In this cross-sectional population-based study examining the association between diet and the high-prevalence mental disorders, the hypothesized association between habitual diet quality and these disorders was largely supported by the data. A dietary pattern comprising vegetables, fruit, beef, lamb, fish, and whole-grain foods (traditional) was associated with a lower likelihood of depressive and anxiety disorders, whereas a dietary pattern comprising processed and "unhealthy" foods (western) was associated with a higher likelihood of psychological symptoms and disorders. Better diet quality, as measured by the diet quality score, was associated with a lower level of psychological symptoms. Associations were apparent after adjustments for a wide range of possible confounding variables, including age, socioeconomic status, education, physical activity, and other lifestyle factors.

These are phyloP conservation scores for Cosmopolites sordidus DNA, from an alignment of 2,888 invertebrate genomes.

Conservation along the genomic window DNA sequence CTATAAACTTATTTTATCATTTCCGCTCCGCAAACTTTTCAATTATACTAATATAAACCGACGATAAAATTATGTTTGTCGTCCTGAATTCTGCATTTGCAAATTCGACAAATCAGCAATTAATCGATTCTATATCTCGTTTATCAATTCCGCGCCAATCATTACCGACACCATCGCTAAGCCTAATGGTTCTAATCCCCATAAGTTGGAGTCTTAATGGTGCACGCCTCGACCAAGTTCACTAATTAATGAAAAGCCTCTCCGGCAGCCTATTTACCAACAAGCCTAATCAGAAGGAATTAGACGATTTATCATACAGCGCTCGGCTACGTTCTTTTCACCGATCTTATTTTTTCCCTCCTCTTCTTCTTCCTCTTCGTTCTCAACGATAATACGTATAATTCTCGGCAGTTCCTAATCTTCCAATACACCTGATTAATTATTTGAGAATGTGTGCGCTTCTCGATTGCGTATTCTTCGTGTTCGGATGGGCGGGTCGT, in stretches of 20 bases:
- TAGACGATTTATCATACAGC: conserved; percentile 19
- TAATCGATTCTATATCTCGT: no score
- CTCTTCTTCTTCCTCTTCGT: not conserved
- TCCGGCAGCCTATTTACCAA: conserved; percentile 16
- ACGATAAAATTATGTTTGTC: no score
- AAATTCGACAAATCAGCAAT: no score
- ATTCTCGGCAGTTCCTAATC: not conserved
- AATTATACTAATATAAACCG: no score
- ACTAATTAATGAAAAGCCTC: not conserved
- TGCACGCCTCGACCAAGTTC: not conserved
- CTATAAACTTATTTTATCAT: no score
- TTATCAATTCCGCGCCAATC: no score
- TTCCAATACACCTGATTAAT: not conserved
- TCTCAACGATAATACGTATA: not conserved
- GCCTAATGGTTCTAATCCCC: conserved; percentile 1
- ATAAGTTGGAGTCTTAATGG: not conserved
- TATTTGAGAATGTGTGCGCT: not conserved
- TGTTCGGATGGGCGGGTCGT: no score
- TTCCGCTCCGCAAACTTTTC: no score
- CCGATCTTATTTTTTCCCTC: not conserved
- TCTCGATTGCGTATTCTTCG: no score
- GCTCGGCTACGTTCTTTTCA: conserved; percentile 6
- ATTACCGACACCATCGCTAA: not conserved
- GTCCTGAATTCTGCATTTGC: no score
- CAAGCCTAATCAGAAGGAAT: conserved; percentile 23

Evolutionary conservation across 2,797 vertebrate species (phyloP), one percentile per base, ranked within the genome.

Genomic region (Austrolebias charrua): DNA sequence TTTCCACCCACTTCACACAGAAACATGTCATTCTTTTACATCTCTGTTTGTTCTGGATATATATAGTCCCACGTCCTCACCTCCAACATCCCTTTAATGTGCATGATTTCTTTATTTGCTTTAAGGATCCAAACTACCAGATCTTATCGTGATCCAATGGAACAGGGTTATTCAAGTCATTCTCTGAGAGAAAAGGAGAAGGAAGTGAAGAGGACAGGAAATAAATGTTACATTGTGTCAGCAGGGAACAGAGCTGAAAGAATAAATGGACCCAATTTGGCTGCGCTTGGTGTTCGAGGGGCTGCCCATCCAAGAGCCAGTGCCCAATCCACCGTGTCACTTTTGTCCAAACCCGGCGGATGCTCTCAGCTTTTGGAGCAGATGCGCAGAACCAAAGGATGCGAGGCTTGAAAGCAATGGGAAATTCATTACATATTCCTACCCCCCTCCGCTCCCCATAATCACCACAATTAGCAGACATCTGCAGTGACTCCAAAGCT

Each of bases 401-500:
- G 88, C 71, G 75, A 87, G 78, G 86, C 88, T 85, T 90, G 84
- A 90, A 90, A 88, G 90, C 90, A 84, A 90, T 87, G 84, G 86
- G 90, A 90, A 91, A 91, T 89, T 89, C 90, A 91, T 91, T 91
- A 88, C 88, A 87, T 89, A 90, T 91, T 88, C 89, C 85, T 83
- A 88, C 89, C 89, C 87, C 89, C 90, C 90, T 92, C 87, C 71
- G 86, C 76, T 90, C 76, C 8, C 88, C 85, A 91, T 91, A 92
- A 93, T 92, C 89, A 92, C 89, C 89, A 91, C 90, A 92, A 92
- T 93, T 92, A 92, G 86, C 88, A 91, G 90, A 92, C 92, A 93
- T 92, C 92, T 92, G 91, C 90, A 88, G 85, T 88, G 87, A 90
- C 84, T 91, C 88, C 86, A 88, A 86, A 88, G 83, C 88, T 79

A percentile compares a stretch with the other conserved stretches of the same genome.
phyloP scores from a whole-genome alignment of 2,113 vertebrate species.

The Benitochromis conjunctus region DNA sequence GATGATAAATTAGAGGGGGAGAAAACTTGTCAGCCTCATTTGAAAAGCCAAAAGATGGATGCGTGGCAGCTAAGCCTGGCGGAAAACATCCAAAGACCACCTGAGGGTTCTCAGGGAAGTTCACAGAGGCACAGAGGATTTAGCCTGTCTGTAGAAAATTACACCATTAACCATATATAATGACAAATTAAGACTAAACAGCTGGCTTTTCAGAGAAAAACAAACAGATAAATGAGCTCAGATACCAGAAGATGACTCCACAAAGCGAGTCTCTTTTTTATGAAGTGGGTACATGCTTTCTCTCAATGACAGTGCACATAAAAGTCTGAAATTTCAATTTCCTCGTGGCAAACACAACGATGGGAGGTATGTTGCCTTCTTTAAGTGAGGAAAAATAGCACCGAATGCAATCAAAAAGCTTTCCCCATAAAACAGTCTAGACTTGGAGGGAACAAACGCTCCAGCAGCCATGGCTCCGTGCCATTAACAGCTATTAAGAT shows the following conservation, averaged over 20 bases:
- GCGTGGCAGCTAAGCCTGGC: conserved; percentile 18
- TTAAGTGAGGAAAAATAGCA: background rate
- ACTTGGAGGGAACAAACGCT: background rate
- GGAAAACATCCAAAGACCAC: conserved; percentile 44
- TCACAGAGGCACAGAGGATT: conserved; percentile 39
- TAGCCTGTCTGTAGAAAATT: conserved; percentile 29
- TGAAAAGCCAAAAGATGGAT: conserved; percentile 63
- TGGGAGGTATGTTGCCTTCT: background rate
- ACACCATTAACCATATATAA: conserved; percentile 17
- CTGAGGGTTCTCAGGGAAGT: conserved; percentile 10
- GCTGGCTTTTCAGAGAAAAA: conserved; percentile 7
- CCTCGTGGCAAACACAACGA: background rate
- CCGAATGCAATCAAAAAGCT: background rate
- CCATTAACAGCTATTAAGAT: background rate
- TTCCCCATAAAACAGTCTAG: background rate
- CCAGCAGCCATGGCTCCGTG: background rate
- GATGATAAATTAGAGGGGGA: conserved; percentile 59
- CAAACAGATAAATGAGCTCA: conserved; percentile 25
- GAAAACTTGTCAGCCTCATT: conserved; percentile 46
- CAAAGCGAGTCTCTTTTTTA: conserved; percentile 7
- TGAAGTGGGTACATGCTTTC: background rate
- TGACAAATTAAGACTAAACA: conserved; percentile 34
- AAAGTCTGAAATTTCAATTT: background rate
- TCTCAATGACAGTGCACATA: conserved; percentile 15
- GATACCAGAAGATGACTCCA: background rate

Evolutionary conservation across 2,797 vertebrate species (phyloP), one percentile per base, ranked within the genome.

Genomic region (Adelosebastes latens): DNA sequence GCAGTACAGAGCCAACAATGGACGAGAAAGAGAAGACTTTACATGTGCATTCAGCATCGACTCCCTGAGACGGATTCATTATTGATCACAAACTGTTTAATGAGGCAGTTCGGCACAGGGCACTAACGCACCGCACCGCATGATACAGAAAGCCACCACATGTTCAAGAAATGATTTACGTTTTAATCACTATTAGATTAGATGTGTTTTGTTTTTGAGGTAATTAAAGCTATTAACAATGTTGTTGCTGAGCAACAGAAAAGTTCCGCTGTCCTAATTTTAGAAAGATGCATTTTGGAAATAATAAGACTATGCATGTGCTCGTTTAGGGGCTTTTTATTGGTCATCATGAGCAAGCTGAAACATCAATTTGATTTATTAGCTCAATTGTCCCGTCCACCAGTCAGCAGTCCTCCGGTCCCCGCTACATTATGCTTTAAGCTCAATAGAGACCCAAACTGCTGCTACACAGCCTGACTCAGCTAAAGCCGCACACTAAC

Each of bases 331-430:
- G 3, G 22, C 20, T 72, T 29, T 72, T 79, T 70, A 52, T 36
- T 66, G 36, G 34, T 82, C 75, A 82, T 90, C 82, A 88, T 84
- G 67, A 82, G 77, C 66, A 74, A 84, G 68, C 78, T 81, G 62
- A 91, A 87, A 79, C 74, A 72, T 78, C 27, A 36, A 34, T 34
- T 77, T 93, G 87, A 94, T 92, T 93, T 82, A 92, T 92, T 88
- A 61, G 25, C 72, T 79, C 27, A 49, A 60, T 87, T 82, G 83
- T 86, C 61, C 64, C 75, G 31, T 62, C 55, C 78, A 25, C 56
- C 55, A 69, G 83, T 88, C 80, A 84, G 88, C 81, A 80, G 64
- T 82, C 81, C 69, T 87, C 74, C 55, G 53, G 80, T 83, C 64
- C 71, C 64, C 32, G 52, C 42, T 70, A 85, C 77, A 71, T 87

These results are concordant with previous research demonstrating associations between the quality of habitual diet and a range of other common noncommunicable diseases, risk factors, and medical outcomes. In the Nurses Health Study and the Health Professionals Follow-Up Study, those in the top quintile of diet quality scores had an approximately 25% lower risk for major chronic diseases, such as cardiovascular disease and cancer, over 8—12 years of follow-up compared to the lowest quintile (22), and diet quality measured by dietary pattern analyses predicted cardiovascular disease risk in both studies (23, 24). Diet quality was also inversely associated with overall and cancer mortality in a study of 42,000 older women over nearly 10 years of follow-up (25). Recent results from the 52-country INTERHEART study demonstrated a 30% higher risk for acute myocardial infarction in individuals with higher scores on a measure of dietary "risk" (26).